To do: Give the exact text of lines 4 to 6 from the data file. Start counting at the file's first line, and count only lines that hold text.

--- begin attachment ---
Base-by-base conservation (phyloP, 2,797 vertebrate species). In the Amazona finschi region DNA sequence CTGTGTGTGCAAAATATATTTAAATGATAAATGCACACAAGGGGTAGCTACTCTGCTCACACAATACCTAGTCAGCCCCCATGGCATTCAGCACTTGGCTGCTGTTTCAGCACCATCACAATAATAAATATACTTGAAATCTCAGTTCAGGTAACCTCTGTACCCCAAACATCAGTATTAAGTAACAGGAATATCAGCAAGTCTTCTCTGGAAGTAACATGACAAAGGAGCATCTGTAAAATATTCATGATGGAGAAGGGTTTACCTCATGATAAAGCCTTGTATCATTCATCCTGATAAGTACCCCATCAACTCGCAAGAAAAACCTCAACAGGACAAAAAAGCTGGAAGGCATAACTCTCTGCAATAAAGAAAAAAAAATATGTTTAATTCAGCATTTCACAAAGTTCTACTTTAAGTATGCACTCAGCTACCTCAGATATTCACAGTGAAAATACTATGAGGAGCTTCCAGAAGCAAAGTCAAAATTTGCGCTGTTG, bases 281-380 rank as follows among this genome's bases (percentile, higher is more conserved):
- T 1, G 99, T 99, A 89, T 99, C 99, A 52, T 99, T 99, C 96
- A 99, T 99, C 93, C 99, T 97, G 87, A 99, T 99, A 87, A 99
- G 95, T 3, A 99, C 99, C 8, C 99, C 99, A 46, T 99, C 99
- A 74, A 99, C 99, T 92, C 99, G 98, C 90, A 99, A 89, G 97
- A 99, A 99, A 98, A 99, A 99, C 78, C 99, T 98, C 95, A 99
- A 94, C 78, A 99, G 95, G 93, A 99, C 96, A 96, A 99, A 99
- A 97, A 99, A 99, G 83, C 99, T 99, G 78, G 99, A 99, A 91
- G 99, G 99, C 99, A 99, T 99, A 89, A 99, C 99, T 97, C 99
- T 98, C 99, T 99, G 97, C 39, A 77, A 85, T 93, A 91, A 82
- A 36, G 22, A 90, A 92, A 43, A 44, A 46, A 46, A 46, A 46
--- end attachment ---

- G 95, T 3, A 99, C 99, C 8, C 99, C 99, A 46, T 99, C 99
- A 74, A 99, C 99, T 92, C 99, G 98, C 90, A 99, A 89, G 97
- A 99, A 99, A 98, A 99, A 99, C 78, C 99, T 98, C 95, A 99